Financially Preparing A Missionary
However, physical preparations are also important and topping that list is financial needs. Having a missionary savings account to pay the monthly costs of serving a mission is only part of the cost. The actual cost of medical exams, dental exams, immunizations, passports, etc., will be felt by most families.
Here are some things I wish I had known at least a year ago. It would have saved money and reduced stress.
MEDICAL EXAMS. We found out the health center at BYU offered the least expensive medical exam for missionaries around. My son got his full physical for only $40. If your missionary is a college student the campus health center may be less expensive than a trip to the doctor's office.
IMMUNIZATIONS. Of course their standard immunizations must be current but did you know that you will need to add to that list a booster of the dTap shot? Also, the full Hepatitis A and B series is now required for all missionaries, stateside or foreign.
TIP: Since many insurance companies do not cover immunizations or offer limited coverage, seek needed shots from your local county health department. If the recipient is 18 years or younger the price is drastically reduced. For example, a dTap booster in our state costs $14 for anyone 18 or under. Once they turn 19, that same shot costs $65.
For the Hepatitis series, there are two options. Under the age of 18 they receive it in a series of five shots over a six-month period, at a total reduced cost of $70. If they wait until they are 19 they can receive the same 5-shot series or a combination shot given three times over a six-month period. However, the 5-shot series will cost you a total of $264 and the combo shot series will cost you a total of $222 (each combo shot is $74). (Once they start a series, either as a combo shot or separate inoculations, they must finish the series the same way. You cannot start with separate inoculations and switch to a combo half way through.)
So, remember, if you start early enough and they complete the entire series before they turn 19 you can save from $152 to $194! That will buy a few shirts and ties!
PASSPORTS AND VISAS. Some missionaries will be required to have passports and visas for their missions. Most families wait until the call arrives before they start the process of apply for passports and visas; but it can take three to four months to receive a passport, depending on the time of year and the number of applicants being processed. Remember, too, your missionary cannot apply for a visa until they have a passport and visas are notorious for taking even longer! Sadly, some missionaries have had to face a change in their mission call because of visa delays. Of course, you can expedite all your applications work but that more than doubles the price of each document.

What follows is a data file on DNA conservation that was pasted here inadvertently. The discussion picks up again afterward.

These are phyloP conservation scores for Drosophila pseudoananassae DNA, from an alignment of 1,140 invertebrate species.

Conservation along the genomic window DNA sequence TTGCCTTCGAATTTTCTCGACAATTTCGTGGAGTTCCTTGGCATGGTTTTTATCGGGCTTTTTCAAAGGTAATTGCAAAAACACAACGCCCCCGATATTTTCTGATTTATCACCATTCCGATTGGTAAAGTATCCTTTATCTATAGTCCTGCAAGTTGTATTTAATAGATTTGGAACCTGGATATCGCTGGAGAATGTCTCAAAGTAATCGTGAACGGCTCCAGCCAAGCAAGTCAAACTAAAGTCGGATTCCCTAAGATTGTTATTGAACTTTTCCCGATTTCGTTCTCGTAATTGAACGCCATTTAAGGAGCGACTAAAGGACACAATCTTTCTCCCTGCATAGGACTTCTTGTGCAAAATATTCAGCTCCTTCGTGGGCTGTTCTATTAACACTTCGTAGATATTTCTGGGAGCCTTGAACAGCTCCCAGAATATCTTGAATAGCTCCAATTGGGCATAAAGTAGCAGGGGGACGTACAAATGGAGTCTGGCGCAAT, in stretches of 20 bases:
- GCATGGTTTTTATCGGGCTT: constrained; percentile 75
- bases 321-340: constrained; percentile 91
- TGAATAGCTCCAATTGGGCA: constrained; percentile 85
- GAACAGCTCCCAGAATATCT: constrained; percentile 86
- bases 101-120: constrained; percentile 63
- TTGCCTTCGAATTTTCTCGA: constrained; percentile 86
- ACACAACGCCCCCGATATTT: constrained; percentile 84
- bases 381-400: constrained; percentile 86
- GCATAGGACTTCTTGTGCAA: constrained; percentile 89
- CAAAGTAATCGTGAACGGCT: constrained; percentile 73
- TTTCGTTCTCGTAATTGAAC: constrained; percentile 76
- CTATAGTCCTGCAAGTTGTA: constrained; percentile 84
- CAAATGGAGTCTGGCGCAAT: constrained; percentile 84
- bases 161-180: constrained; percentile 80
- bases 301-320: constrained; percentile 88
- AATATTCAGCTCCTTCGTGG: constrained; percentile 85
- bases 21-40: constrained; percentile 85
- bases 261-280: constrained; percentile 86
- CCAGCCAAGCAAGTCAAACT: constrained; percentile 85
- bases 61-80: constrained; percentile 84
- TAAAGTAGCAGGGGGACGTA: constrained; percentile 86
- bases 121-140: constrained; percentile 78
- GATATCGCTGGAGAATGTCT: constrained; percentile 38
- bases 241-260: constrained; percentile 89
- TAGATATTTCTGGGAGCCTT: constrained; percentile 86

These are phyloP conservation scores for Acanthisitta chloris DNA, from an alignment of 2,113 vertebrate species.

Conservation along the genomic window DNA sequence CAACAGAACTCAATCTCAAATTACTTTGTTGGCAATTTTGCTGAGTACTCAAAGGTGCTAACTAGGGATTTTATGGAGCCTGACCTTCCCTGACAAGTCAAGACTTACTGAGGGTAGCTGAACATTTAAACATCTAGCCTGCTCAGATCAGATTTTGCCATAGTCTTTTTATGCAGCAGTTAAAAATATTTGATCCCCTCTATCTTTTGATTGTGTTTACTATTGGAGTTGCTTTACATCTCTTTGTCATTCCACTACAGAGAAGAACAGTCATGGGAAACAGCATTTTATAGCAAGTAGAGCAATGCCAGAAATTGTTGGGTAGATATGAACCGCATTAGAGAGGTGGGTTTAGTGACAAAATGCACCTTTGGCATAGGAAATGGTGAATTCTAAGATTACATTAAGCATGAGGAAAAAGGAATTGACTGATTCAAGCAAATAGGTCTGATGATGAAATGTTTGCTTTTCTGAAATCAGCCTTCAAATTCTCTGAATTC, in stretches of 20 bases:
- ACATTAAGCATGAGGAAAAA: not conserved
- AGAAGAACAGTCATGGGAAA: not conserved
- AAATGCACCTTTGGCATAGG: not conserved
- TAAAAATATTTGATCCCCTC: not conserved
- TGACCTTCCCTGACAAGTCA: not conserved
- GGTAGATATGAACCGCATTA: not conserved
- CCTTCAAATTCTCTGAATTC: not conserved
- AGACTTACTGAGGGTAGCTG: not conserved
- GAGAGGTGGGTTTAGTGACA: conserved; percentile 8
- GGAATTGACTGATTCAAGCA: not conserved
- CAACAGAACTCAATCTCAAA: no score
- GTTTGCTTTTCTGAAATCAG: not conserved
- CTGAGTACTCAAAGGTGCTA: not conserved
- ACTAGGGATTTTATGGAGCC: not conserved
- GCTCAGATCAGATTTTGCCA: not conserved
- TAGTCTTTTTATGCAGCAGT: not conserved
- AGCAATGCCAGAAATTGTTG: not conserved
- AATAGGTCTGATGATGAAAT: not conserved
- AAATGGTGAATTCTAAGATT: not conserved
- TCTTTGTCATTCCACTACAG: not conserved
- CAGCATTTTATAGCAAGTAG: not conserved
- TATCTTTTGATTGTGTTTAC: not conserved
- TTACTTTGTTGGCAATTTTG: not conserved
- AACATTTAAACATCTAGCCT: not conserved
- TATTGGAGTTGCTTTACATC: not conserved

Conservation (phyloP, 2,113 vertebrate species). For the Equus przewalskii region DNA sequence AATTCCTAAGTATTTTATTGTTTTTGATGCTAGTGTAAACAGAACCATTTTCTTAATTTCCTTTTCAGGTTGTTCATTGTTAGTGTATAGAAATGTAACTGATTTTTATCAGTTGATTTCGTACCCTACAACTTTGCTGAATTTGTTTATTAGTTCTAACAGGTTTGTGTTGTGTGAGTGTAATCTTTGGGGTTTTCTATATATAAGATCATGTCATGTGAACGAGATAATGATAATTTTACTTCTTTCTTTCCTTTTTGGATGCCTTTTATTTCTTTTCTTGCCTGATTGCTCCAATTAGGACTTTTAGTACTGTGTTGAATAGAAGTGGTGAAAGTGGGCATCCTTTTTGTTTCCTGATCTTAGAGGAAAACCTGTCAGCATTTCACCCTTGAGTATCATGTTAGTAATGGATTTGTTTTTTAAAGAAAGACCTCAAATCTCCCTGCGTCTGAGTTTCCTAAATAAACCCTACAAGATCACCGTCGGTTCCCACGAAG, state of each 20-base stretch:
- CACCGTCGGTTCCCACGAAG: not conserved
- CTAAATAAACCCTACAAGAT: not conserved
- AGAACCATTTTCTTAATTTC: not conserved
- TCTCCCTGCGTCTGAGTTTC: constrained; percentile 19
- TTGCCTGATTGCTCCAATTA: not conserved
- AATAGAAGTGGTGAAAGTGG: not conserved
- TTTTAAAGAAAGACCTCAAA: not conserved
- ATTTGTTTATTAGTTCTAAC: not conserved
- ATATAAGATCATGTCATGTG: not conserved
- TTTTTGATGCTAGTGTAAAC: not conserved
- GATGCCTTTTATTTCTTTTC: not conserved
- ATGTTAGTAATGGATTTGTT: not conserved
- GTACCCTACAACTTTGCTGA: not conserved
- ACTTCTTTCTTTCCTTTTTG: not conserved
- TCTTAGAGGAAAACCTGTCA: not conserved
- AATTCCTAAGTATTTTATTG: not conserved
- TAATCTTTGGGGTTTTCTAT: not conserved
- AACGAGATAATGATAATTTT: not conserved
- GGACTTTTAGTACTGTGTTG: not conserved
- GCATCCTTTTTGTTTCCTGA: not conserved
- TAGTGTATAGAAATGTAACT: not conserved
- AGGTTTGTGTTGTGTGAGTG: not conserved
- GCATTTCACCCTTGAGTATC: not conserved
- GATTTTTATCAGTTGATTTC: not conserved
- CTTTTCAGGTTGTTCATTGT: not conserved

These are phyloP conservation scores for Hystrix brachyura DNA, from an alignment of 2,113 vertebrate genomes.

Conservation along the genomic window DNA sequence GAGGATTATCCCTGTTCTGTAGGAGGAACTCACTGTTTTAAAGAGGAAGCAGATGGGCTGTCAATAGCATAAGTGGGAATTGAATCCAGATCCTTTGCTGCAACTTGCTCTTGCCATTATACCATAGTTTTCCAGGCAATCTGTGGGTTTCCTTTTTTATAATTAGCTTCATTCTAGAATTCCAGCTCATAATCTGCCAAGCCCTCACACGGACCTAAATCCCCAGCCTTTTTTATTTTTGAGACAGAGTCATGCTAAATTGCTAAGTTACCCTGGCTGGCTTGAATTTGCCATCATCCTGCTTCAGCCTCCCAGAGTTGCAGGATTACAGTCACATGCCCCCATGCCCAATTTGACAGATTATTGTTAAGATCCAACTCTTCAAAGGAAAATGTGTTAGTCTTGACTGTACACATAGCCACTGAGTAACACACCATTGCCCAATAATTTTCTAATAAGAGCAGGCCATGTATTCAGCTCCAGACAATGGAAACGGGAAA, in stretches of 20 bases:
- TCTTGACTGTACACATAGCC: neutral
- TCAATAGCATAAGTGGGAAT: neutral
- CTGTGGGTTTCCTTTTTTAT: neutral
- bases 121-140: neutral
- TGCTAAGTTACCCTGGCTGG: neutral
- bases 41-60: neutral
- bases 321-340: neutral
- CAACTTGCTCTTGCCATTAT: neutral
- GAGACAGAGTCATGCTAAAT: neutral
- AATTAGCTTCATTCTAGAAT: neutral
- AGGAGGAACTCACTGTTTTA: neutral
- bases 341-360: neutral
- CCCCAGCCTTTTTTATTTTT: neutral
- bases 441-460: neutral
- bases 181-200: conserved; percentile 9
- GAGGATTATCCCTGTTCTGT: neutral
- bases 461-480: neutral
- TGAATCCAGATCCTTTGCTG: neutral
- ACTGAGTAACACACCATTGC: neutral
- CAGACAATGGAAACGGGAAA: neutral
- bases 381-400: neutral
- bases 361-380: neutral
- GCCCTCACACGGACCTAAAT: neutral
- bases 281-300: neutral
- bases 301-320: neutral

TIP: If you can, consider getting a passport before the call even arrives. In the U.S. a citizen can expect to pay about $100 for their passport. If they don’t need a passport for their mission, that’s okay. They are valid for 15 years and are growing as a valuable document that can be used throughout their life. Remember, though, the missionary must wear missionary clothing in their passport photo. You can take these at home with a digital if you know how to adjust size and dpi and use approved paper to print them. Or you can have a photo store take them at a cost of about $20.
BIRTH CERTIFICATES: In order to apply for a passport you will first need a certified copy of their birth certificate. Again, get this early if you can, to avoid higher fees and because it is a much needed document. Last year I needed to expedite my birth certificate before I could apply for a passport for my trip to Peru. A certified copy of my certificate only cost $14 but to expedite the paper work and pay overnight mailings, I spent $60 for the same piece of paper.
TIP: Keep all documents in a safe and secure place. (You will need to know where they are going to apply for the right visa, so don’t worry about that until after the call.) Only apply early for birth certificates and passports if you feel prompted and it won’t cause a financial burden.
WISDOM TEETH: Ah, here is another major expense often not covered or poorly covered by insurance. Once again doing this early is best and cheapest. If the wisdom teeth are still young they can be pulled at the dentist’s office. Once the roots form on wisdom teeth it may require the services of an oral surgeon and a hospital stay to remove them. Dental schools may also be an option, if you live near one.
EYE EXAMS: Again, make sure your missionary has glasses and contacts for his mission. A vision prescription is good for one year so, using that prescription, order more than a two-year supply of contacts and a backup pair (or two) of eye glasses!
TIP: Find a two-for-one eyeglass sale and send your missionary into the field with some eyeglasses even if they normally wear contacts. That way they will have an alternative if they can't wear contacts or something happens to them. Ordering contacts on line can also save you money.
Next week learn some tips to prepare your missionary physical for serving.
You Should Also Read:
Physcially Preparing Your Missionary
Editor's Picks Articles
Top Ten Articles
Content copyright © 2019 by T. Lynn Adams. All rights reserved.
This content was written by T. Lynn Adams. If you wish to use this content in any manner, you need written permission. Contact Jamie Rose for details.